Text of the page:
I have to start this out with my conclusion: I am incredibly fortunate to have round the clock access to medical care. As a public health worker, I have had plenty of lessons and experiences in the US on the importance of easy, culturally competent access to medical care for having a society that is overall healthy and happy. But in my recent trip to rural Indonesia, these lessons became immensely real and extremely frightening.
Lombok is a rather small island quite close to the Eat, Pray, Love setting of Bali. Like it’s famous neighbor, it is blessed with rich mountains, warm waters and kind smiles. In the southern region, it attracts mainly surfers because of its near perfect barrels. According to our local friend, not 30 years ago villagers would travel solely by walking across the 70km island from village to village. Nowadays, motorbikes are the main form of transportation and the main roads are surfaced, allowing an insane dance between giant SUVs and tiny motorbikes, gliding through mountain roads. Through American eyes, it’s like a continuous game of chicken.
While some roads are now surfaced, many are still dirt roads (think mud and boulders) that require equal amounts of skill and assumption of one’s immortality. As I have neither, I hired a local teen surfer (nick-named Hendrik, after Jimi Hendrix) to help get me to the waves. Having lived abroad some years back, I was used to hopping on the back of a bike and whizzing through the cities. The countryside? Not so much. As we sped away from the small village, my neck was already getting sore from whipping back and forth between the sapphire blue ocean and the emerald green mountains, and the occasional water buffalo. At the same time, I became more aware that the road was getting worse and worse, the rain heavier and heavier.
Hendrik weaves through mud, between boulders and dodges SUVs like a pro. I breathe deeply and think of the waves at the end of this road. As we round a bend, the road opens into a flat stretch and I sigh for a moment of relief. Looking ahead hoping for more relief, we see the bike ahead of us waver, and then spin out, throwing a man to the road. Within moments, we are with him as he screams in pain holding his head. His head hit a rock and is bleeding on the road. He is German and not speaking English at the moment. Another German is with him and talks to him as I try to find someone with a cell phone to call for help. No one. More motorcyclists arrive as they are traversing the island. All of them stop, maybe 20 people, and no one has a cell phone. Finally, a woman in a mini-van comes across us and agrees to take him to the hospital. By this time he is not talking anymore. He is just silent. Staring at the sky. We move him into her van, she does a U turn and disappears around the bend.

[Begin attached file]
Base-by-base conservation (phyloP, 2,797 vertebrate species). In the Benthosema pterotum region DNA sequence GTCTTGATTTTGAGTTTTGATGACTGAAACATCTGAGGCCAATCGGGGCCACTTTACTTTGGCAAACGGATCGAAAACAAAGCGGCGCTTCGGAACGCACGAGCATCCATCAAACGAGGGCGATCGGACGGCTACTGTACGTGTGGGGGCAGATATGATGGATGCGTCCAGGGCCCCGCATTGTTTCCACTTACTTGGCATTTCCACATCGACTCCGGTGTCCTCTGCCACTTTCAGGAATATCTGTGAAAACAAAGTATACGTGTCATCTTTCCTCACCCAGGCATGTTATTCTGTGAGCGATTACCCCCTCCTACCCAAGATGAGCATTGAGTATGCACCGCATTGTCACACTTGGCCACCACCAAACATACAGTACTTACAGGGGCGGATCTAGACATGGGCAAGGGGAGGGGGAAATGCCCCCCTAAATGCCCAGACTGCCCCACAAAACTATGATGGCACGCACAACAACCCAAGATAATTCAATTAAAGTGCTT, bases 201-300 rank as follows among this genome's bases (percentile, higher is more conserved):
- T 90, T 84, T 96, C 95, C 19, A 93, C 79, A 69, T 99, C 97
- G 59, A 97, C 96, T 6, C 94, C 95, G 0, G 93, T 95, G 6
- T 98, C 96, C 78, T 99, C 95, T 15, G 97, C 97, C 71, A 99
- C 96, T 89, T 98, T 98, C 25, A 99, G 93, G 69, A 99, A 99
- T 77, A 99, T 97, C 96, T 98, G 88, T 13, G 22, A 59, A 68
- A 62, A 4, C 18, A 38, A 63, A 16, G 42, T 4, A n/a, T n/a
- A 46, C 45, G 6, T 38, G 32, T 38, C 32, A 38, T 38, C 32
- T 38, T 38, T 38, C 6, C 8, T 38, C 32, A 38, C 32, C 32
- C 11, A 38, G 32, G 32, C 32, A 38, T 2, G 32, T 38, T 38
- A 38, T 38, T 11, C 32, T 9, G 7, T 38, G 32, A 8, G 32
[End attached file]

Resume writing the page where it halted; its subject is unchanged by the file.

I have no idea what happened to the man. Standing there in the rain, Hendrik and I got back on the motorbike and drove slowly to the next town. He asked if I was ok (“not really”). I asked if he was ok (“sure”). Almost every day since then I have thought about this. Thinking about how much closer to death we are in different settings. In the US, many of us can successfully avoid thinking about our own deaths until we are quite old. The fact is that this closeness to death has so much to do with things that aren’t usually tied to “health” like having a way to call for help and having an ambulance system.
This “infrastructural barrier”, while vivid in rural Indonesia, is no less troubling here in the US and its territories. Journalist and author T.R. Reid starts out his eye-opening book, “The Healing of America,” with a story of a woman living with lupus (a serious, but manageable condition) who died at 32 after not having timely access to medical care, due to lack of insurance to help pay for the high costs of the services she needed. Time Magazine ran a piece by Steven Brill about a year ago on the outrageous costs of healthcare that received huge attention and concern from across the country. In our staff’s work and time in Puerto Rico, we have witnessed countless barriers in getting needed health care, particularly for stigmatized groups like drug users.
Back to the conclusion I started with: I am incredibly fortunate to have round the clock access to medical care. I live in New York City. I have insurance, a phone, a citywide emergency system that I am familiar with, and doctors that speak my language. But this is not the case across the city and country.
This is the definition of inequity.
It is unjust that some have this access and others do not.